Note: This is the second in a series of my recollections about Julius and Ethel Rosenberg who were executed in 1953. See Part 1 and Part 3. My husband David Hughes contributed much research and text to what follows.
On February 2, 1975 my then-husband and I were given tickets to an event titled The Julius & Ethel Rosenberg Case: Reopening the Past in Light of the Present at the Santa Monica Civic Auditorium.1 One month before, Congress had passed—over Gerald Ford’s veto—the Privacy Act of 1974, which amended the original Freedom of Information Act of 1966. “This [new] law,” the Christian Science Monitor reported, “provides, among other things, for judicial review of classified national security data to decide if it should be held from public view.” The hope was that—via judicial intervention if need be—previously withheld exculpatory information about the Rosenbergs would be forthcoming from the FBI, CIA, and AEC.2Continue reading “Reopening the Rosenbergs”
As early as I can remember I was placed in front of the radio (we had no television). I was exposed to music, advertisements, dramas, and news. At age three I tried to read newspapers. I simply wanted to read about what I’d heard. By the age of five I was reading the “briefs” in the back pages because they were easier for me, but they also could lead me to bigger stories. In particular I remember reading briefs about spies.
I was eight years old in 1950 when Julius and Ethel Rosenberg were arrested on an eventual charge of—not espionage—but rather conspiracy to commit espionage. Their co-conspirator Morton Sobell also was arrested (while in Mexico during which time Julius was arrested).1 Julius had been implicated by Ethel’s brother, David Greenglass, who said at trial that in September 1945 he’d given Julius a nuclear bomb diagram as well as verbal scientific secrets, typed up by Ethel,2 which presumably were transferred to the Soviet Union. Continue reading “Observing the Sabbath: Killing the Rosenbergs”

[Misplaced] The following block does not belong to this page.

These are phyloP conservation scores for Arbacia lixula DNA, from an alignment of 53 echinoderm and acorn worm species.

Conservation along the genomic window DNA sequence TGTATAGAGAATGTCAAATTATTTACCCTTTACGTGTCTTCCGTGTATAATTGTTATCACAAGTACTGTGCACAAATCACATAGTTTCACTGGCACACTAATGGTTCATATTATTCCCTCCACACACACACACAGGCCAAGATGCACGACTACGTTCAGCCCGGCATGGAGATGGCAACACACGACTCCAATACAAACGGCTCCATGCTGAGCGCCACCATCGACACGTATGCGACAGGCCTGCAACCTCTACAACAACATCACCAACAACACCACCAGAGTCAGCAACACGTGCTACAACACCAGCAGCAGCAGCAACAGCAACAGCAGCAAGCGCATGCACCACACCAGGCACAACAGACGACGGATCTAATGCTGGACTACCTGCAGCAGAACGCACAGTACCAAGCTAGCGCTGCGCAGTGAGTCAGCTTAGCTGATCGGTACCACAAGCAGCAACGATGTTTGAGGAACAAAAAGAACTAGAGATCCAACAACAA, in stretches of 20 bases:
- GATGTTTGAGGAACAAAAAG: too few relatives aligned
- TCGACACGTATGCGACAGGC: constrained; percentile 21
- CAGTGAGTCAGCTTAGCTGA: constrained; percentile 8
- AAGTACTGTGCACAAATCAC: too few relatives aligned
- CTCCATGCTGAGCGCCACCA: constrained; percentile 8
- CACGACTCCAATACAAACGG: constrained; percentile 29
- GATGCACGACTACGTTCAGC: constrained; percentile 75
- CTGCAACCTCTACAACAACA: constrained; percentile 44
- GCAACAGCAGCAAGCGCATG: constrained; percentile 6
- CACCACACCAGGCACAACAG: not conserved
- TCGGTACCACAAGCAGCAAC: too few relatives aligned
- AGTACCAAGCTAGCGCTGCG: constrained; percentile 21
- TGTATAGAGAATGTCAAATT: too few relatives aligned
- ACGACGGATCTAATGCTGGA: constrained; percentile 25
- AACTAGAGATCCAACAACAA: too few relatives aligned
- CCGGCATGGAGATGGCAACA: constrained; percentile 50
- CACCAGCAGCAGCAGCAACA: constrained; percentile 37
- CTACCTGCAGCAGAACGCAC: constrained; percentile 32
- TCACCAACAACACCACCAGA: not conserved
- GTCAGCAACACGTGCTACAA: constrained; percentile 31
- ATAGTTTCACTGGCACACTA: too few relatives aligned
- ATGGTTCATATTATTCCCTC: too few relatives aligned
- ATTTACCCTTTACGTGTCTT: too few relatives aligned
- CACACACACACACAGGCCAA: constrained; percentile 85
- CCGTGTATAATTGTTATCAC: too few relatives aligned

I keep forgetting we have the realm of music at our fingertips. Long-forgotten or barely remembered works are available if I’d only think to search online. Not long ago I went crazy looking through my LPs for the electronic manipulation of a Chef Boy-Ar-Dee jingle sung by the Andrews Sisters—not remembering I could have DuckDuckGo-ed the keywords. I couldn’t even remember the name of the composer. Turns out it was Jon Appleton, and I had it on a CD…
Tonight I finally wised up and did the search, which led me to a YouTube stream by way of Smithsonian Folkways Recordings, the label’s founder Moses Asch having recruited Appleton to help in the release of electroacoustic works. Chef d’œuvre (1967), the object of my pursuit, is emblematic of such manipulations, being so well known perhaps due to its popular-culture source material. In the notes for his CD collection, Contes de la mémoire (Memory’s tales, 1996), Appleton complains good-naturedly “that composers are often saddled by others with a ‘signature’ work.” And so it is with Chef d’œuvre. “It is my Boléro,” he writes. Its now-doubly-ironic title translates roughly as “masterpiece.”
Appleton’s various compressions in this composition can be seen themselves epitomized three decades later by rock musician Robert Fripp’s five-second condensation of what surely was a much longer “First Inaugural Address to the I.A.C.E. Sherborne House” by J. G. Bennett, included on the album Exposure but understandably absent from YouTube in our era of attention deficit, the Age of the Feuilleton (a newspaper’s necessarily lightweight literary pages), as Hermann Hesse put it. And as they say, “That’s five seconds I’ll never get back.”